The problem was that the Council now insists on treating Housing Benefit as being part of its own expenditure and income.

It isn't.

It's money the Government gives Fylde to pay out on behalf of the national taxpayers. It's (almost) nothing to do with local spending. Fylde acts as the Government's agent. There were other instances like this as well, and they only served to confuse.

So when it came time to press buttons to show we had understood what we had been told, the results showed more or less that we hadn't.

Next we were asked to rank various services against each other.

The list was:

  • Leisure
  • Parks & Open Spaces
  • Housing
  • Planning
  • Street Cleaning
  • Tax Collection and Benefits
  • Waste Collection
  • Environmental Health and Protection, and
  • Economic Regeneration.

First, people had to pick the three which were most important to them.

The results will come later, but we think Parks, Waste Collection and Leisure scored most highly. This is a bit inconvenient for the Commissar because he wants to close the swimming pools and get rid of all the parks to parish councils. So people obviously got that answer wrong.

Next was which three are the least important.

Planning figured highly in this result. But it turned out that this was because a preponderance of folk in the audience had endured a bad experience with getting plans approved, and some wanted to abandon the system altogether and have a free-for-all.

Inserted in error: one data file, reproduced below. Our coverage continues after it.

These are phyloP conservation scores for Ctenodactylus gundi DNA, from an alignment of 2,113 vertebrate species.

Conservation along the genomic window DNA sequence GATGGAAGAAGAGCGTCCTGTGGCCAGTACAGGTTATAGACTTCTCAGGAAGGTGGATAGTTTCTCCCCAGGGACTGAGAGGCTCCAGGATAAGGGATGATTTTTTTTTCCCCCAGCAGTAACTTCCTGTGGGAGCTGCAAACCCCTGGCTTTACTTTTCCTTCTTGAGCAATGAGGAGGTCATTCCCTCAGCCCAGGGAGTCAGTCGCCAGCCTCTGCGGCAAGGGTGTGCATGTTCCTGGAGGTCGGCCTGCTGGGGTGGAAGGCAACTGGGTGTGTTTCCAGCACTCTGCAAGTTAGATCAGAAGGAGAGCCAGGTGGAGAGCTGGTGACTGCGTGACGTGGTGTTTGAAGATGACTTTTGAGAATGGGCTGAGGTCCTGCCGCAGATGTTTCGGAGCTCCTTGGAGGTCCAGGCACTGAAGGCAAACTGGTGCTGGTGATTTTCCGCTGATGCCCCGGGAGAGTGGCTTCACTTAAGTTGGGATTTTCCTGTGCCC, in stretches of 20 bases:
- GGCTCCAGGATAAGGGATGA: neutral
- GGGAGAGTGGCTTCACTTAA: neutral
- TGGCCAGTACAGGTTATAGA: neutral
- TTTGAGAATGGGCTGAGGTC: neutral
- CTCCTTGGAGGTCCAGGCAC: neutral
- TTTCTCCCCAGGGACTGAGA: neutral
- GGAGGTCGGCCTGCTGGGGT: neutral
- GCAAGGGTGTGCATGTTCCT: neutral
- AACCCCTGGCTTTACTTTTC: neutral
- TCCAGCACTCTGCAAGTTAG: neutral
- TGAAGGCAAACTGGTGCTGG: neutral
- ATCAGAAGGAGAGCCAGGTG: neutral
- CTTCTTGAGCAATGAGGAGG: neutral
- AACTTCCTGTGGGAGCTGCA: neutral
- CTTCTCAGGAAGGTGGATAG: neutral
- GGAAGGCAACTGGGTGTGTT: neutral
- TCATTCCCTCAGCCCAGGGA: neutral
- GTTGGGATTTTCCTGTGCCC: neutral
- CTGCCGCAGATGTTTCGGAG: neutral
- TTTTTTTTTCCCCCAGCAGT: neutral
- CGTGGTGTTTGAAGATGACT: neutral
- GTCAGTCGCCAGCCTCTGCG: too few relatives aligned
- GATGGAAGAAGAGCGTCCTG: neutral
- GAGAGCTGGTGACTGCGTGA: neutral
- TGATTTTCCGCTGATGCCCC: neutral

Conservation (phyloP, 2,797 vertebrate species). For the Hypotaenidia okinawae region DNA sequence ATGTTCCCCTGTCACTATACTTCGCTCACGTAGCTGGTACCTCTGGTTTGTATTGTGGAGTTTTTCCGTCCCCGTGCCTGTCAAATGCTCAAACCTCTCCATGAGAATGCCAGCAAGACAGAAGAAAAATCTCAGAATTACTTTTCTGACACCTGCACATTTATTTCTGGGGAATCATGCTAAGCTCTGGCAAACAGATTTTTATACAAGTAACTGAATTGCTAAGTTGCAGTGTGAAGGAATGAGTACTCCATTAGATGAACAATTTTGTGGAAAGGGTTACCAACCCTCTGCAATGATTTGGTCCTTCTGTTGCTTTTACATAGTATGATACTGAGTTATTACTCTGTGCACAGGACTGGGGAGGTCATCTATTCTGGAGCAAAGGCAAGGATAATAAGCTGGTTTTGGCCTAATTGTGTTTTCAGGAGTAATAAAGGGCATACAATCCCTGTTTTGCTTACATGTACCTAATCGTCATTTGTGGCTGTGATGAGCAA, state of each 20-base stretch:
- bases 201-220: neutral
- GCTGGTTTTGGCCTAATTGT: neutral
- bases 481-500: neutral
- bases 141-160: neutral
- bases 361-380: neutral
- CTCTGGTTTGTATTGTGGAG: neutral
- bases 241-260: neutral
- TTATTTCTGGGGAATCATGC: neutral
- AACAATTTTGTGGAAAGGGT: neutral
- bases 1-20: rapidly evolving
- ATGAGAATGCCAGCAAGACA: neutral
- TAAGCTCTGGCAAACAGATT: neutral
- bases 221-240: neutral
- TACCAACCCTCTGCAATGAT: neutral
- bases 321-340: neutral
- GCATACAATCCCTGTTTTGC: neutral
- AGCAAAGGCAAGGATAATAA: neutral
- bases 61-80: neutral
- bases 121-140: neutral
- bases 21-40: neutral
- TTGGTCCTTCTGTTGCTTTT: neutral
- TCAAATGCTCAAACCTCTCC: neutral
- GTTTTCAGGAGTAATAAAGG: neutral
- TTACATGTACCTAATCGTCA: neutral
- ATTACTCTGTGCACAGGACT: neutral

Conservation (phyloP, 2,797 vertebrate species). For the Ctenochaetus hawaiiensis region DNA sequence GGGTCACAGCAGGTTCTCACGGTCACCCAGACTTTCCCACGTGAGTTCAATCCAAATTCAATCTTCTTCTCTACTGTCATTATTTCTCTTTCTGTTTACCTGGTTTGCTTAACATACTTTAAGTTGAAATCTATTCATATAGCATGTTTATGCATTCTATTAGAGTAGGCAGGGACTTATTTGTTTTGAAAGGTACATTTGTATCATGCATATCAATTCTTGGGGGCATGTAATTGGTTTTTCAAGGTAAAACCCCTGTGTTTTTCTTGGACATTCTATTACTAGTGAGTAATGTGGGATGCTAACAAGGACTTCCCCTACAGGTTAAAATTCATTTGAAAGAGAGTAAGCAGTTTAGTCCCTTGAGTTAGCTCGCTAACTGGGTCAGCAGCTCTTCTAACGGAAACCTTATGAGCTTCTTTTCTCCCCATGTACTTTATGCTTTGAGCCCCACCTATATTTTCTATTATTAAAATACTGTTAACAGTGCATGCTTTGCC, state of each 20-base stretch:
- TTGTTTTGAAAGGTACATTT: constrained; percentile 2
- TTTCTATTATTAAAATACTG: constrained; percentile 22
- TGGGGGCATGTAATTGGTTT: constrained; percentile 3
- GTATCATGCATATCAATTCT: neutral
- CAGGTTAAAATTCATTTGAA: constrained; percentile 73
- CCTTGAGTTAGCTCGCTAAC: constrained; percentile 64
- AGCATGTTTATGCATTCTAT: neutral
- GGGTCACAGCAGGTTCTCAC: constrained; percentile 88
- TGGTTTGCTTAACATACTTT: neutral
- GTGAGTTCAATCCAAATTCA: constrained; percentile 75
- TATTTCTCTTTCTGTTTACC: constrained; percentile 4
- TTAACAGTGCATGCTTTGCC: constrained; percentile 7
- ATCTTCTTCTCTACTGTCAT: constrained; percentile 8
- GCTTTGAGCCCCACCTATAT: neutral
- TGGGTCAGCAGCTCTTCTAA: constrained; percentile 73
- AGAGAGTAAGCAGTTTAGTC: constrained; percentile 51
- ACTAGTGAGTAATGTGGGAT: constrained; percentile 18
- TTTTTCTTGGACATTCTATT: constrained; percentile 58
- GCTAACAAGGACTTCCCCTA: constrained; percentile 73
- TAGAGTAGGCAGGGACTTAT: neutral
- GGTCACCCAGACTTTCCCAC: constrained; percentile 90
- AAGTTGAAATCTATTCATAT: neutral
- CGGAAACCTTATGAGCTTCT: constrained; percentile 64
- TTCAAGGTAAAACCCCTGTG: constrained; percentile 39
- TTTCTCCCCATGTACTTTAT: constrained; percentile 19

Next, more or less the same question was asked but this time it was if you had to cut spending on some services which would you cut? And if you had more to spend, which service would you spend it on?

Predictably, tax collection and planning were due for the chop, and parks and leisure and refuse were all candidates for higher spending.

Again, this is very inconvenient for the Commissar, who wants to abandon the delivery of services and spend his time leading the community and creating policy.

The point he was missing here is that, unlike him, people don't choose spending as a matter of policy, they evaluate particular parts of services. They use common sense. So they might not want to spend 15,000 asking consultants if it was safe to fly kites on the beach (as he did), but they would want the swimming pools kept open (which he likes to threaten with closure at every turn). Yet both of these are within the 'Leisure' heading.

Next there was some discussion after being asked to jot down what things we would spend less on, and what things we would spend more on.  The discussion showed the majority wanted less spent on planning (our planners do seem to have upset a lot of people), and more on recycling. In this vote, counterbalance would not have been in the majority.

Then out of the blue came the question "How much extra Council Tax would we be prepared to pay."

Like so much else during the evening, this had no context.

The question was not how much more we might be prepared to pay to have our bins emptied twice as often, or the streets swept every week, or the swimming pools opened for extra hours.

It was, in essence, when will your pips squeak?

You got the feeling it was about providing a justification for decisions that were almost made, and if we gave the 'right' answers they would be used as part of the argument, and if we didn't, well, they would quietly fade away.